CBS News has done a five month investigation into rape kit testing which included Anchorage Alaska. I wish they had checked on the rural areas.

Now, a five-month CBS News investigation of 24 cities and states has found more than 6,000 rape kits from active investigations waiting months, even years to be tested.
On average, six months in Rhode Island, Alabama and Illinois. It can take nearly a year in Missouri. Up to three years in Anchorage, Alaska. One state, Louisiana, has rape kits dating as far back as 2001 waiting to be tested.(1)
We're number two second only to Louisiana. I can only imagine the jealousy in the leadership of law enforcement and  the leadership at the department of law in Alaska over Louisiana flaunting their  incompetence and corruption skills so shamelessly. Maybe if we check how long it takes to test the kits in the rural areas we could beat them?

Wonder why the number of rapes is so high here in Alaska? Not testing rape kits is a huge contributor. In the villages I found out if the woman does not want to press charges the state does not prosecute. We know it is common for women who are in a domestic violence situation to not want to prosecute out of fear of retaliation. At least 1/3 of women raped know the man who assaults them. The women also face some pressure from family and neighbors not to prosecute in small close knit communities. Most states have laws that if there is a domestic violence incident someone gets arrested. This is also done to diffuse the situation. If there is evidence of a rape the state should be investigating the evidence even if the victim does not want them to just like arresting and prosecuting someone for domestic violence when their partner does not want them arrested.

"It's absolutely astounding," said Sarah Tofte, Research Director at Human Rights Watch. "What's the point of sending a rape kit to a crime lab for testing if you can't get to it for say, eight years?"(1)
Here in Alaska we had a female Mayor in Wasilla, Sarah Palin who charged women who had been raped for the rape kits which sends the message that the crime of rape is not taken seriously(4). If you want justice you have to pay for it yourself. Crimes against women have a history of being put on the back burner or not taken very seriously. We know this from many serial rape cases and serial murder cases where poor, minorities, or prostitutes are not given attention until the numbers of missing, murdered. or raped are very large. I was raped over thirty years ago by eight men in another state and because the owner of the home it happened in was the son of a prominent man in California the police would not even investigate. This incident did change the course of my life. If I could have gotten justice or counseling it would have helped me heal faster. I have to say that here in Alaska I have encountered trauma much worse than that rape and injustice of hugely incompetent and corrupt proportions.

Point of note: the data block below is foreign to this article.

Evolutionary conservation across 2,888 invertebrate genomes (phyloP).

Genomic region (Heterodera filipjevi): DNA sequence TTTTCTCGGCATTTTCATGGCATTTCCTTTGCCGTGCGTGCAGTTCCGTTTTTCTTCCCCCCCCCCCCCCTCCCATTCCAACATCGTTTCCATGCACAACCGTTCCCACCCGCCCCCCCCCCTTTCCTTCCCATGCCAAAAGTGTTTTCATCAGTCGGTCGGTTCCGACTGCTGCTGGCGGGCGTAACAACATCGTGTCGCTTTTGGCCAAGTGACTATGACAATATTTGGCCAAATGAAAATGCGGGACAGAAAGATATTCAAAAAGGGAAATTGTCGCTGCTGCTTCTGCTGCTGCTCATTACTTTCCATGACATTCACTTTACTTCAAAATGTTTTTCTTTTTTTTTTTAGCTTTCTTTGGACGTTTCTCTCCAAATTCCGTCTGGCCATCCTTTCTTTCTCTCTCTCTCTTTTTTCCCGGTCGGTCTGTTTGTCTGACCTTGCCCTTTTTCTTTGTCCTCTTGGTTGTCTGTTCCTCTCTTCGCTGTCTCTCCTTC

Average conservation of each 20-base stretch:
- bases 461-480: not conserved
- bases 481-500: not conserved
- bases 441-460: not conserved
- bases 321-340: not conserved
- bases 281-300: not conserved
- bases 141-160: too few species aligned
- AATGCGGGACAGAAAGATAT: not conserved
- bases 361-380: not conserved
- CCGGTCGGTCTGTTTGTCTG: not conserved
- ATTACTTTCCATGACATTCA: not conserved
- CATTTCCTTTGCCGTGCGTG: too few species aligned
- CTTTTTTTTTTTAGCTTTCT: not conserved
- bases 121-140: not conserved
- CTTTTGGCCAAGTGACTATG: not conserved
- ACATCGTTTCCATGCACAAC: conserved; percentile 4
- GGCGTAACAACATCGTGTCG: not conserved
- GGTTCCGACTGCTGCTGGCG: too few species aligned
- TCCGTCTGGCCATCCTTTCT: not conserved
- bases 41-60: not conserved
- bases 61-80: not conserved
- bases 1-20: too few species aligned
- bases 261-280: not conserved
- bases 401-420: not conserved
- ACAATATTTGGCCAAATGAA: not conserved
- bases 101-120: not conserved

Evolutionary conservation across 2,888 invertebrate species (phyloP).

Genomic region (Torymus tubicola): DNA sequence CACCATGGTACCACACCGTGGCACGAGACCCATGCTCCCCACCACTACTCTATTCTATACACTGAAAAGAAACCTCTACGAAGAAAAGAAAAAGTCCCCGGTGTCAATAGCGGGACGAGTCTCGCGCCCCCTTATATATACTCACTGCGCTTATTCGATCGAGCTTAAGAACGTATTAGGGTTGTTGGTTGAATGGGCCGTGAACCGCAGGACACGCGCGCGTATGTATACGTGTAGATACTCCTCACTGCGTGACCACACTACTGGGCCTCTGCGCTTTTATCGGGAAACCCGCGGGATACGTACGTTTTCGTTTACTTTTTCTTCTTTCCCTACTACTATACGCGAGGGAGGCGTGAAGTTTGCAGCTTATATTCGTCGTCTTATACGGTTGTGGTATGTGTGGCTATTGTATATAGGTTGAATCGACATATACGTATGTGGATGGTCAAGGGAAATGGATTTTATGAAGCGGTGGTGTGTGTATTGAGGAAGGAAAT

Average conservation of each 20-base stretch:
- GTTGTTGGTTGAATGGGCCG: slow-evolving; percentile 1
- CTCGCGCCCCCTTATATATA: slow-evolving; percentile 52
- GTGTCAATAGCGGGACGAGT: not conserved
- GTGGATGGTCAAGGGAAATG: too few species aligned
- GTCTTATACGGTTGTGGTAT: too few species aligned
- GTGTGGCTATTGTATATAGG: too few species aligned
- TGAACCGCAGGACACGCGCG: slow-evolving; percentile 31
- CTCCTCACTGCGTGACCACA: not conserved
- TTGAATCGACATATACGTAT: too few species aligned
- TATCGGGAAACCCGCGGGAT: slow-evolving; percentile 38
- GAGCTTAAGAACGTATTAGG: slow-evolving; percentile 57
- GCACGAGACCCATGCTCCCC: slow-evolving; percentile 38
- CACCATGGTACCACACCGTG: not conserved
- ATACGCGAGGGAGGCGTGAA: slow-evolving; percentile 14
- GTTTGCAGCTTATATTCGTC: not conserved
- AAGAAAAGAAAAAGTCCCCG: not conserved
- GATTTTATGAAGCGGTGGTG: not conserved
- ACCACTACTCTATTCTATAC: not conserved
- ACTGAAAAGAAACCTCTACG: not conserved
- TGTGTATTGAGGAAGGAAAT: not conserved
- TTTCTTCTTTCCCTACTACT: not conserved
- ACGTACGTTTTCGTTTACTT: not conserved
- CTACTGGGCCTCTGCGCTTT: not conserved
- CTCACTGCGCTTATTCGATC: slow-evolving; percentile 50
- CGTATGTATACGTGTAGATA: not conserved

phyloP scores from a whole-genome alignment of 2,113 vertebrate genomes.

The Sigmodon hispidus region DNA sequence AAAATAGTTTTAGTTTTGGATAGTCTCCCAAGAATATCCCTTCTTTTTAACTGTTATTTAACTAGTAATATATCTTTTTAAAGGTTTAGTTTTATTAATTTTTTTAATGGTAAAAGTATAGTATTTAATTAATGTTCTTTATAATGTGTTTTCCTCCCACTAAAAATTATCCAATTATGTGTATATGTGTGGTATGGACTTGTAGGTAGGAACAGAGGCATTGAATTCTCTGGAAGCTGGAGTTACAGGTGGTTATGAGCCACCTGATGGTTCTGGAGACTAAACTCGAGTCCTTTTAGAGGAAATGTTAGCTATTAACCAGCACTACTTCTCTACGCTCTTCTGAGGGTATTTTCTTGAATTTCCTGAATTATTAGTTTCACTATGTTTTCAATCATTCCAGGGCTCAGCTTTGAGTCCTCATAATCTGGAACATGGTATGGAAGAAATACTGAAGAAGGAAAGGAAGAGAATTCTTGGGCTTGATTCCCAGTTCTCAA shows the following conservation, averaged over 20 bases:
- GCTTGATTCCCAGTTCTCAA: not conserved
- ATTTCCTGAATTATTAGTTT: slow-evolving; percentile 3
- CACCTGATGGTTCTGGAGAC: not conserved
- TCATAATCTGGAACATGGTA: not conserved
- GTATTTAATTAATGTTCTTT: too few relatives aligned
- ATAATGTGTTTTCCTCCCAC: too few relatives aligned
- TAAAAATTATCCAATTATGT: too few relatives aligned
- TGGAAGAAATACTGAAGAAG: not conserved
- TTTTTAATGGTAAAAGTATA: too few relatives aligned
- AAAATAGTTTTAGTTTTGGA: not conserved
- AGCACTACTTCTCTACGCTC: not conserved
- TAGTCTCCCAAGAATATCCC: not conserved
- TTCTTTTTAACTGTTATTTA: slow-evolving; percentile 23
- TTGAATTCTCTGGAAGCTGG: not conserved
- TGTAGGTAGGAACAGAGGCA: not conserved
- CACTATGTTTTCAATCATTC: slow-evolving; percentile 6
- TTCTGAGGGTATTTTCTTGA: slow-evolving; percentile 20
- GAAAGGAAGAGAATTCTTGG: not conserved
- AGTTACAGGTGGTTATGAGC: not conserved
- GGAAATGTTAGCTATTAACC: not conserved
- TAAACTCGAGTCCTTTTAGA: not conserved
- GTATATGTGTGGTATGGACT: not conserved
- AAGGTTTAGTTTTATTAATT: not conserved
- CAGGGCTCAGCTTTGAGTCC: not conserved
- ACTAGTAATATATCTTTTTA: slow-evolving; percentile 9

Not only does Alaska have the responsibility to women who were already raped they have the responsibility to protect those who potentially will be raped by a serial perpetrator. There is also a responsibility to catch rapists at early stages because some of them can be rehabilitated. The more times they rape the less their potential for finding a way to stop and the high recidivism rate is made worse because of this. I believe catching them early by educating the public on the importance of reporting any and all rapes is important. This can be done by letting women know they will be supported by not only the state, but their families, and communities. I do not mean to ignore male rape victims, this is all just as important for them.

The other side of the coin is there are many cases of men in prison for rapes they did not commit based on crap science. We know eye witnesses are a very poor source of evidence and are very often wrong or influenced by investigators. The way line ups are done in Alaska has come under scrutiny. The department of law is finally allowing a case in which DNA testing can be done in the Gregory Marino murder case.   DNA evidence could also be used in rape cases to exonerate men falsely accused of rape and/or find the real perpetrator.